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Let's say I want to calculate the surface area of a sphere. For simplicity, let's just use the unit sphere. A naïve argument might go like this. Let's say I mark the north and south "poles" and draw half of a great circle, which has length $\pi$. I could say that since I need to go all the way around the sphere, I need to multiply this by $2\pi$ (the circumference of the equator). Therefore, the surface area of the unit sphere is $2\pi^2$.

Now, as we all know it should be $4\pi$. Let's say we do an integral, using the following parametrization:

$$ T(\theta, \phi) = \begin{pmatrix} \sin \phi \cos \theta \\ \sin \phi \sin \theta \\ \cos \phi \end{pmatrix}, $$

with $0 \le \phi \le \pi$ and $0 \le \theta \le 2\pi$. If we work out all the formulas, we get that $$Area(S^2) = \int_0^{2\pi} \int_0^\pi \sin \phi\ \mathrm{d}\phi \ \mathrm{d}\theta = 2\pi \int_0^\pi \sin \phi\ \mathrm{d}\phi.$$

The $2\pi$ is there all right, but it multiples not $\pi$ but $\int_0^\pi \sin \phi\ \mathrm{d}\phi$, which equals $2$. Where does this come from? In other words, why is it wrong to just multiply $2\pi$ by half the length of a great circle? It would be great if there was a geometric explanation, with as little calculus as possible involved.

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marked as duplicate by Sharkos, rschwieb, Start wearing purple, Tom Oldfield, Rick Decker May 26 '13 at 12:03

This question has been asked before and already has an answer. If those answers do not fully address your question, please ask a new question.

Because the strip represented by the half great circle is not constant in width. It is wider at the equator than at either pole. Your approach would be correct for a cylindrical tube of height $\pi$ and radius 1. – Tpofofn Sep 23 '12 at 3:01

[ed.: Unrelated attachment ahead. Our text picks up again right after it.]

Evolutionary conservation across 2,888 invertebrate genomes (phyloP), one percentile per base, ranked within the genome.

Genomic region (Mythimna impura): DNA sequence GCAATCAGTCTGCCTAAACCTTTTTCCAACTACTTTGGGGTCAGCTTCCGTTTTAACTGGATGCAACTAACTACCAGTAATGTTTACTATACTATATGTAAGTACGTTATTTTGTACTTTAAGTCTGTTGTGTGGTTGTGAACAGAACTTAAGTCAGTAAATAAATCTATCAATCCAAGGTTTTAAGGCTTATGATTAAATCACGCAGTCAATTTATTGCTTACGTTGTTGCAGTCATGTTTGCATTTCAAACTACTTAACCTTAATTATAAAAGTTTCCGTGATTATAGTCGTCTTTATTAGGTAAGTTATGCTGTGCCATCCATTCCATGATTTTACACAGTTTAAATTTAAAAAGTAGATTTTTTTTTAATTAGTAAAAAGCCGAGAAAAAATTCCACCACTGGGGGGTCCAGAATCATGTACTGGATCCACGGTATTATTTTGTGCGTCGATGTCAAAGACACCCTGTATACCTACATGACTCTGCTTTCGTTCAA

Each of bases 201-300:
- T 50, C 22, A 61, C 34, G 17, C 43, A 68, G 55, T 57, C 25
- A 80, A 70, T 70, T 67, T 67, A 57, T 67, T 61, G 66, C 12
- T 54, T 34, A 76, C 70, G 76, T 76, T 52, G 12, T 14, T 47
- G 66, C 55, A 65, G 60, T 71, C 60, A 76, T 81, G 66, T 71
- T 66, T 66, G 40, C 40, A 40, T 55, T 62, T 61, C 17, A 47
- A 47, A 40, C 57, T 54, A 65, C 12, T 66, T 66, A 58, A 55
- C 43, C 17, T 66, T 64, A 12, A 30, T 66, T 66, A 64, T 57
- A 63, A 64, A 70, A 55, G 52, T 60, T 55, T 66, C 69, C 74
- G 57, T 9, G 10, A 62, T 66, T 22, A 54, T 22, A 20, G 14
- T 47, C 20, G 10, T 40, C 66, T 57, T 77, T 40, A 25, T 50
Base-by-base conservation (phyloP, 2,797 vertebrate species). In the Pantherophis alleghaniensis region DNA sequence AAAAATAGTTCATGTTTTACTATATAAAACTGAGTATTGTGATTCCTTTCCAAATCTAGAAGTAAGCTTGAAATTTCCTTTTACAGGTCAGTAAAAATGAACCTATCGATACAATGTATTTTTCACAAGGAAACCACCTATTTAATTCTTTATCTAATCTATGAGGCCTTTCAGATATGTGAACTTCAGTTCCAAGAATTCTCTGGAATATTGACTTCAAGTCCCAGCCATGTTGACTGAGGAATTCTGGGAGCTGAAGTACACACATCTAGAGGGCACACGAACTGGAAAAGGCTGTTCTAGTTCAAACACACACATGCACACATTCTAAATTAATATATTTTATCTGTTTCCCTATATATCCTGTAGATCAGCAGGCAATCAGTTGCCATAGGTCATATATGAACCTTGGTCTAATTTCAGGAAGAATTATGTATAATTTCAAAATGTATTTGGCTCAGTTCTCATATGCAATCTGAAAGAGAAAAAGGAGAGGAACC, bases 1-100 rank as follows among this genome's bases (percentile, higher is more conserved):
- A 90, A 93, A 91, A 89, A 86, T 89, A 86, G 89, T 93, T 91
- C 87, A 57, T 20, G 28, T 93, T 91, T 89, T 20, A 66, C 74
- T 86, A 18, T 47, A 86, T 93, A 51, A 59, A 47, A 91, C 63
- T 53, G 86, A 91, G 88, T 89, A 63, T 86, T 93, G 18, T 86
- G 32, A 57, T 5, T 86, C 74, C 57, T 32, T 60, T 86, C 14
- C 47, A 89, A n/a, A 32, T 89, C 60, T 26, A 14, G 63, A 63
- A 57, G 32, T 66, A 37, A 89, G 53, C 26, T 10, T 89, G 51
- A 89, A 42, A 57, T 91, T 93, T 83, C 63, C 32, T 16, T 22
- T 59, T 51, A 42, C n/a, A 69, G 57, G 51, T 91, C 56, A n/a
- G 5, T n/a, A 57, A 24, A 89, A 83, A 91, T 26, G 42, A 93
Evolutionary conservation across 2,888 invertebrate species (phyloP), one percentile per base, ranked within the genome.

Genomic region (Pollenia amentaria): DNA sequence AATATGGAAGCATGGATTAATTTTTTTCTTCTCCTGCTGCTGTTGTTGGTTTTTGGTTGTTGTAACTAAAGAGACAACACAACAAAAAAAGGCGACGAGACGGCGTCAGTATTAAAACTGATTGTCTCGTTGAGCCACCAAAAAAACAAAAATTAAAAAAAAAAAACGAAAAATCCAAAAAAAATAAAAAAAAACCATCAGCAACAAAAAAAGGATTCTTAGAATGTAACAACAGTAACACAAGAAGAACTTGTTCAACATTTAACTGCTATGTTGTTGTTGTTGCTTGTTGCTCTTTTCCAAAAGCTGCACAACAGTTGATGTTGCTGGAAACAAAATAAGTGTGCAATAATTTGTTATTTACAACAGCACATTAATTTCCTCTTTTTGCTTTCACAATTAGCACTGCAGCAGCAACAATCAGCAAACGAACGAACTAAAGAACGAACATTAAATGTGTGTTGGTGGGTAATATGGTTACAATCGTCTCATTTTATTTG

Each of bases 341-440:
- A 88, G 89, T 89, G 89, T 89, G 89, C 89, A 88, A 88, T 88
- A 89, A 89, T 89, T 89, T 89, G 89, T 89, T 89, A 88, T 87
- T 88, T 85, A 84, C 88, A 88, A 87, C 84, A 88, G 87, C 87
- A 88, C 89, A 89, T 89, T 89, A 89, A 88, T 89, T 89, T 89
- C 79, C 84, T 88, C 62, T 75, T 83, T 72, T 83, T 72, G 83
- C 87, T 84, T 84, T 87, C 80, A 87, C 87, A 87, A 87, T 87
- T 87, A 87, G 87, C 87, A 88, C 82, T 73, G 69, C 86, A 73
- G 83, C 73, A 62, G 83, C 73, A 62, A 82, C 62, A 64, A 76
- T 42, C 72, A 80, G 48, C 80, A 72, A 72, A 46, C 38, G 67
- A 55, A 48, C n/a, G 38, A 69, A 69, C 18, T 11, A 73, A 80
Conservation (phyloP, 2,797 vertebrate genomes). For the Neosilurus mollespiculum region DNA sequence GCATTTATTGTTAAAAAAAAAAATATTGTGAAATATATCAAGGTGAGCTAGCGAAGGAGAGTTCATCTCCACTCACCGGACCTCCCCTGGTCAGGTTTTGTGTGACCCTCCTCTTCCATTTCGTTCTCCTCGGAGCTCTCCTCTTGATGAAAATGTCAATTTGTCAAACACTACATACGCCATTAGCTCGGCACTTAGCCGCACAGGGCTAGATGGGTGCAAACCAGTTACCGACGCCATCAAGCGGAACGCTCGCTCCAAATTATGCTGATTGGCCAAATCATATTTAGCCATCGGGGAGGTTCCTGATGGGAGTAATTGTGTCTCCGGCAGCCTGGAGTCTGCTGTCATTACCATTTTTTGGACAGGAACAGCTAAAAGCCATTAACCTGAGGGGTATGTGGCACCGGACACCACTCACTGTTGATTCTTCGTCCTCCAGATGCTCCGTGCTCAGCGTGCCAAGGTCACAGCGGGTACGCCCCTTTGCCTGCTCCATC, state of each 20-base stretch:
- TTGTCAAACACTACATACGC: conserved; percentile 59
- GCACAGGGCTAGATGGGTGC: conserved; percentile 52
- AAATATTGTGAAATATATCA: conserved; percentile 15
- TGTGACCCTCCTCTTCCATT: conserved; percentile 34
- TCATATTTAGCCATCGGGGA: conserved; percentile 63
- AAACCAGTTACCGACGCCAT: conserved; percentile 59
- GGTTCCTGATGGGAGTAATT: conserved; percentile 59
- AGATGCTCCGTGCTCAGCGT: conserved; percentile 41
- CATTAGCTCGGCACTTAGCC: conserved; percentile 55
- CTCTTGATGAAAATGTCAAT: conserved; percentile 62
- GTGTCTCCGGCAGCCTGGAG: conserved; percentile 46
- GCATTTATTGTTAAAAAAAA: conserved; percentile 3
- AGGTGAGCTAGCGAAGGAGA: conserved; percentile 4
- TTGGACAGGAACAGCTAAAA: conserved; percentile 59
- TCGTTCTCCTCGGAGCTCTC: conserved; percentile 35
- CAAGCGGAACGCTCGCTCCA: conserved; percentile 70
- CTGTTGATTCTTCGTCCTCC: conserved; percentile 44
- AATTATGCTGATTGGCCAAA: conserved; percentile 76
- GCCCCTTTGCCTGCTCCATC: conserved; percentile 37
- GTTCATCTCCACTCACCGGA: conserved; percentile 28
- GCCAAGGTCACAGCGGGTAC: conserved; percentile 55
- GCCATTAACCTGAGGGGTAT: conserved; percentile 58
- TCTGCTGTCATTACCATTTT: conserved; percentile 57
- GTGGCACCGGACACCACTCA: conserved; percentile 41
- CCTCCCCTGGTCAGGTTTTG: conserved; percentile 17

@Tpofofn: But where does the $2$, or, if you want, the $\sin \phi$ come from? – Javier Sep 23 '12 at 3:19
The question is not so much where does the 2 come from, rather it is why is the area of the tube equal to $2\pi\cdot\pi$ and the area of the sphere equal to $2\pi\cdot 2$. In both cases the area of a thin strip extending from N to S is $\pi d\theta$ and $2d\theta$ respectively. – Tpofofn Sep 23 '12 at 11:52

There is a geometrical argument for it, all you need to do is construct a coordinate system in spherical coordinates in the Cartesian system, in order to move along a line of constant radius we must change the angular dependence in $\phi$ and $\theta$ (assuming the usual definition that $\theta$ is the azimuthal angle and $\phi$ is the polar angle), to move in the $\phi$ direction requires that surface traversed is simply $ dl = R d\phi$, but to move in the theta direction we have to use a bit of trig, a circular segment in the $\theta$ direction has a radius $ r = R \sin \phi $ ( we can construct a triangle with the z axis as one leg, the hypotenuse is the radius R, and the horizontal remaining leg is given by the preceding formula), in order to get the length of a line in the $\theta$ direction its the same relationship as before ($s = r \times \text{ angle}$) so that $dl = r \sin \phi d \theta$. thus multiplying these to get the surface area element gives $dA = R^2 \sin \phi d \theta d \phi$ When $\theta$ encompasses a complete unit circle ( $R= 1$) this yields $ 2 \pi \int \sin \phi d \phi $. If you want a more non-calculus representation replace every "d" with a $\Delta$

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I hope I am not assuming too much when i say that the circular segment for phi is a simple argument. I can always attempt a hand written response if it seems a little confusing. – Triatticus May 26 '13 at 10:41

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